iPod Touch and (hopefull) productivity

If you are like me and end up with scribbled notes everywhere about things you need to do, call numbers of books to check out at the library, grocery lists (which I always seem to lose), and calendars that more often than not you forget at home, an iPod Touch (or iPhone) might be helpful. Alan gave me his iPod Touch this week since he hadn’t been using it all that much and I really needed something to replace my dead Palm Pilot. So, after poking around it a bit, I set up my calendar and bought an application – Todo 1.1.1 by Appigo, which I sync with a free online task management system. Hopefully it will help in the busy semester I have ahead!!


Nothing frustrates me more than technology being wasted. My latest pet-peeve is the inability to scan documents – either by using a photocopying machine with scanning capability or microfilm scanner.

Many of those large Xerox machines that we use in libraries or photocopying places have the ability to scan as easily as it photocopy. Actually, the photocopying is nothing but a scan image that is printed onto paper. So, it would read the book page and instead of sending it to a blank page, it could send it to a computer attached to the machine. It would save me a lot of hassle – and space – if I could scan articles instead of photocopying them. But no, we have to own your own personal scanner even though you are making photocopies on machines quite capable of providing that service.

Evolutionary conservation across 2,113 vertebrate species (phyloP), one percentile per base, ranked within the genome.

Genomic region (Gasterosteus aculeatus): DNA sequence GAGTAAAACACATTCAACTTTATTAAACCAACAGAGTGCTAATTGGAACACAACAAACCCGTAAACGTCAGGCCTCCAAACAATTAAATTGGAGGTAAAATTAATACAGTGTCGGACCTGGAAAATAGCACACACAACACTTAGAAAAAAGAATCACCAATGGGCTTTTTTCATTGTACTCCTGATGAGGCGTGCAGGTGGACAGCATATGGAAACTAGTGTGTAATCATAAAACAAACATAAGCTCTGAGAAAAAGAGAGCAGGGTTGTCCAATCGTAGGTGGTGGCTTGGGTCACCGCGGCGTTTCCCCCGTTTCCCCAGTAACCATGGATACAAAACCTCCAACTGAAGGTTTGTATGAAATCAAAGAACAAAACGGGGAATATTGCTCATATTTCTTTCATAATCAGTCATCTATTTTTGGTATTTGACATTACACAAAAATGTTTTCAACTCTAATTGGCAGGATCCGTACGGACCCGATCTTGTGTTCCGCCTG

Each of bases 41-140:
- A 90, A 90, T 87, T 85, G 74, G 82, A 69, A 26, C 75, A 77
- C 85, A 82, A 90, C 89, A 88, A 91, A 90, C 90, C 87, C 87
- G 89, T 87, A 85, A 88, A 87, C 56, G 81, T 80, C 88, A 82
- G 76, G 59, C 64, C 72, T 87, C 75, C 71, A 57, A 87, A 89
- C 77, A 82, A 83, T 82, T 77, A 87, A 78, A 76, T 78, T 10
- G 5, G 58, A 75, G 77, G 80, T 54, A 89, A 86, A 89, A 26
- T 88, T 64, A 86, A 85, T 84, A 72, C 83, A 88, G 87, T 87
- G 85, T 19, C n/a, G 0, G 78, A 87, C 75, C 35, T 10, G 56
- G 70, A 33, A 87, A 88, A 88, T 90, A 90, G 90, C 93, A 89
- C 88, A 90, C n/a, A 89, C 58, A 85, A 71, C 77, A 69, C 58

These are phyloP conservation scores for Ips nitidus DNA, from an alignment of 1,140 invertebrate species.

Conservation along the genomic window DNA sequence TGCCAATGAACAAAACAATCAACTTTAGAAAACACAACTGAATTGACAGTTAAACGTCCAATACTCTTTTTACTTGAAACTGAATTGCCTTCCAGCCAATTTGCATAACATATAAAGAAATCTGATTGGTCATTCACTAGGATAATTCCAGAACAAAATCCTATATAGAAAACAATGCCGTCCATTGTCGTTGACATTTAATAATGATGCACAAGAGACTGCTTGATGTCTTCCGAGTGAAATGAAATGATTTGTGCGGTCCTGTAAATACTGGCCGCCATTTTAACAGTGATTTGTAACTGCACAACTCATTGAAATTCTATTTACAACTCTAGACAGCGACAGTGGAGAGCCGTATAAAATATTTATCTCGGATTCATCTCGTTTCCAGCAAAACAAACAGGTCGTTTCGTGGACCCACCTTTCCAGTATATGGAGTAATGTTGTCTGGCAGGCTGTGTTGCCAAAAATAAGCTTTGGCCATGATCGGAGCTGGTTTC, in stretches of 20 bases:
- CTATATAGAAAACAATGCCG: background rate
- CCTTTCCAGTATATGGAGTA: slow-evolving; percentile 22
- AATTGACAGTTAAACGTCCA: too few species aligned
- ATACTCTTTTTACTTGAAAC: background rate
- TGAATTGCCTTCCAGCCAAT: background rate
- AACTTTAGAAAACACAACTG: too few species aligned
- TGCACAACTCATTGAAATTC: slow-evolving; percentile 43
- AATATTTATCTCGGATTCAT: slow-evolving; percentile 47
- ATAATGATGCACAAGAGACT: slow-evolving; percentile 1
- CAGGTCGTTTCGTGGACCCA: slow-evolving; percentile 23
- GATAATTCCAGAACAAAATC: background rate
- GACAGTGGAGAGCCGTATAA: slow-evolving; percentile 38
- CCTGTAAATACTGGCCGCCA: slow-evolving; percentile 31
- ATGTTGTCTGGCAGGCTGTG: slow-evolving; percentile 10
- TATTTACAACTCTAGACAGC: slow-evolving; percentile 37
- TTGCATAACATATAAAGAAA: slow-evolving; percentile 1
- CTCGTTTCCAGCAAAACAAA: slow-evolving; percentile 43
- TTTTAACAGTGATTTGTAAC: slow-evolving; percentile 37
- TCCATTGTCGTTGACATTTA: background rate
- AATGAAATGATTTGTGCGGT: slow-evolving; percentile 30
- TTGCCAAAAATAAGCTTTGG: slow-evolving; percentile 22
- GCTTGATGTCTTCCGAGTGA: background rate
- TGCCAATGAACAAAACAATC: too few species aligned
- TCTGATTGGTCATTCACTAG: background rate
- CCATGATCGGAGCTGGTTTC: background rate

The same thing is possible with a microfilm scanner. As historians, many of the sources my friends and I use are in microfilm format. That means spending hours looking at a microfim reader’s screen and since it is so hard to stare at those screens for too long (trust me, I did it for a year and my eyes paid a heavy price), our solution is to print the pages we have to use frequently. That in itself might not be that inconvenient. Unfortunately, when you have to work with medieval manuscript sources, the quality of the photocopies are very iffy and often requires several wasted prints before you can figure out which ones work best. At U of T it often costs me almost a dollar for every page I need to print, because I need to waste 3-4 prints before I get one that is legible.

The frustrating thing is that my life would be way easier if I could scan the image as opposed to print it. That way I could play with contrast and view better the images that don’t look so good on screen. It is, after all, a microfilm scanner. So I asked the man working at the media department at the library where I view my microfilms why the scanner wasn’t attached to a computer so we could scan instead of print. He mumbled something about copyright, which is really a silly answer. I mean, if I can print, why can’t I scan? It really is the same thing! Besides, most content on microfilm predates copyright laws anyway.

My other pet-peeve is not being able to watch TV, all the regular channels available, on the internet, live. But that’s a topic for another rant.